Leopold Live! Chapter 2 Recap: Deer Harvest Record Keeping

Lights, camera, action! We’re back with the newest episode of Leopold Live!: Chapter 2 at the Selah, Bamberger Ranch Preserve.  During this installment we chatted with ranch manager, Steven Fulton, and retired Texas Parks and Wildlife biologist, Mike Krueger, about deer harvest record keeping methods. We also discussed how you can use these techniques for the benefit of your deer herd and  how you can use to qualify for the wildlife tax valuation program here in Texas.

Steve and Mike started the episode by discussing some of the reasons why we collect harvest data. When managing a deer herd, you as a manager want to collect different kinds of data, such as census and habitat condition, to get a snapshot of your herd and habitat health. Harvest record data lets you know if your management practices are making an impact on the quality of your deer and how to adjust your management plan accordingly to reach your goals. This data is essential to any deer management program and will let you know if you are under-, over- or properly stocked on your property.

After harvesting a deer, which piece of information should you record first? Mike recommended collecting the field dressed weight of the deer as this needs to be collected before it is skinned and processed. Field dressed weights are better than live weights for comparison purposes as this eliminates variable weight (full vs. empty stomachs) in the deer which can skew your results. An individual deer’s weight can vary throughout the year depending on the quality of their diet, their age, and the stage of their life cycle (ex. pre rut, in rut and post rut for bucks). Steve stressed that all weights should be taken with a digital scale to ensure your measurements are accurate.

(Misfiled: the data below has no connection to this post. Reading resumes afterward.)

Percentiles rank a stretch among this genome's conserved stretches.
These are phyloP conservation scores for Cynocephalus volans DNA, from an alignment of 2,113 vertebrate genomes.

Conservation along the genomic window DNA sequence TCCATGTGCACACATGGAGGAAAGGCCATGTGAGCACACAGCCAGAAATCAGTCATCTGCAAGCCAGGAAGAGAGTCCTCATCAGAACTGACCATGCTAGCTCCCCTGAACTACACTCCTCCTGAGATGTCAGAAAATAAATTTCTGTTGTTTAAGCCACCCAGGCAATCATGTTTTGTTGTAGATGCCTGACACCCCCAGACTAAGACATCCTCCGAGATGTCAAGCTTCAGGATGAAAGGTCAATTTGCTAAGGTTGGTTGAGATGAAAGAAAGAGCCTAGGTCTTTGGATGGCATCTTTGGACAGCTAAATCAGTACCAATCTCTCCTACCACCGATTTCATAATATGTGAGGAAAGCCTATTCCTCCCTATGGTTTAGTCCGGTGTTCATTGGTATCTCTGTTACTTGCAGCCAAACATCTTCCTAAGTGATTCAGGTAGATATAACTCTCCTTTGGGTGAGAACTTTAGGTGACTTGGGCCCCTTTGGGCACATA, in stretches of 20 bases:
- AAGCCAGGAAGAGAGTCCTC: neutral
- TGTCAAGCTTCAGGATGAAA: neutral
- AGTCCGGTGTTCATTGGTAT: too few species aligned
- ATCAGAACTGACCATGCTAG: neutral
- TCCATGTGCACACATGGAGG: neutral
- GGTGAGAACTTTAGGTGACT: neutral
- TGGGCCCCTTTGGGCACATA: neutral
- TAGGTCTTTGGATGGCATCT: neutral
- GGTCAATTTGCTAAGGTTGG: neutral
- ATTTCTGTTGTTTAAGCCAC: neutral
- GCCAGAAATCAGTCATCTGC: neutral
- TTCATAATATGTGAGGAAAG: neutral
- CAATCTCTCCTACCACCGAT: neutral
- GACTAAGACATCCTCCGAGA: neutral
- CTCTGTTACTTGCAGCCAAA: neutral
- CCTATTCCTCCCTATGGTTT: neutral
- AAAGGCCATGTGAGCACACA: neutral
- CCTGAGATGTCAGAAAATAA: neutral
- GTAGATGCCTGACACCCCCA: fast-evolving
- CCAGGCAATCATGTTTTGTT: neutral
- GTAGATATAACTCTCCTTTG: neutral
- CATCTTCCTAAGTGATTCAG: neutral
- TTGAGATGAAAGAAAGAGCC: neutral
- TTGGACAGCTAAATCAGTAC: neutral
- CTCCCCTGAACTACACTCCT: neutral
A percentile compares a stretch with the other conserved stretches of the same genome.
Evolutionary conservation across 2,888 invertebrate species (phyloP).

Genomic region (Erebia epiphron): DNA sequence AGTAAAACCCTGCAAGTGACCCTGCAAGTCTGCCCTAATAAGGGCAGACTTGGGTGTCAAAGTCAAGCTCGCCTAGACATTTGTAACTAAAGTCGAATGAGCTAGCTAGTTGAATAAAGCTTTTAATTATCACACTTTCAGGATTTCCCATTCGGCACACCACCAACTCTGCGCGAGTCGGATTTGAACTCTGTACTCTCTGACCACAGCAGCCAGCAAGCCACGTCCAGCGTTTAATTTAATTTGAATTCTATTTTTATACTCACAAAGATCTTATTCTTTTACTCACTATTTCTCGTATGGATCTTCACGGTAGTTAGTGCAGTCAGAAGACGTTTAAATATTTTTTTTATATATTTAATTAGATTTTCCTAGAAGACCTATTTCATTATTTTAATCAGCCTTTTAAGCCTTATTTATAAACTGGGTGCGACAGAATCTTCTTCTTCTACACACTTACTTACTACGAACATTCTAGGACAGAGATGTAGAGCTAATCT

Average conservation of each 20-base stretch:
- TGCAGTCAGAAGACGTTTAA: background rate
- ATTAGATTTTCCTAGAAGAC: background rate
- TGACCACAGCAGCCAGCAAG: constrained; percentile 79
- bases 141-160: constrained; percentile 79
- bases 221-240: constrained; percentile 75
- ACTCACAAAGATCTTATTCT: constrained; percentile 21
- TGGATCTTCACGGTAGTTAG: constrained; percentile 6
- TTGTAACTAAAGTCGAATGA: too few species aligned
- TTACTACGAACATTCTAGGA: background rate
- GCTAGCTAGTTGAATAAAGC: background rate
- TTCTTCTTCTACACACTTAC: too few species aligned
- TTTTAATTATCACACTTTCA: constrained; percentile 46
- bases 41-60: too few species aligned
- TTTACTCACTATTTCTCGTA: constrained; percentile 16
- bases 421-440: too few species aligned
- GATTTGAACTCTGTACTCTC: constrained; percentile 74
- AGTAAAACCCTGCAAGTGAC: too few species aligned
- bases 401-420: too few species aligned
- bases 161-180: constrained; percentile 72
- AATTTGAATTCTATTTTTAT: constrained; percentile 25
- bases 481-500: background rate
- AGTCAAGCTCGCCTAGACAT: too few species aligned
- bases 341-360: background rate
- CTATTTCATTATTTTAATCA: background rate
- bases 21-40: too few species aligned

Steve and Mike agree age is one of the most important pieces of data you can collect from deer. Age can be estimated pre-harvest based on body characteristics and photos or post-harvest based on tooth replacement and wear. Aging deer “on the hoof” takes some practice but is an important skill for deer hunters and managers. On the Bamberger Ranch they use game cameras from August 1st-February 1st each year to attempt to age, identify, and track the growth of each buck. This photo history can be used in conjunction with tooth wear aging and allow you to adjust your estimate accordingly.

Next, we delved into aging deer based on tooth replacement and wear. This method is an inexact science, but for a field technique there is nothing better for aging deer quickly and easily. Mike and Steve walked us through how to age different deer age classes based on tooth wear pattern using example lower jaws collected from each. They also provided us with a few tips to ensure you age them as accurately as possible.

  • Look at both sides of the lower jaw because they do not always match. This can be due to broken teeth or missing teeth, abscesses, etc.
  • Take your local soils into account. For example, Mike mentioned you will see quicker tooth wear in areas with more sandy soils where deer eat closer to the ground because they ingest more grit.
  • Take their diet into account. For example, supplemental feed is softer than a typical diet and so their teeth wear down more slowly.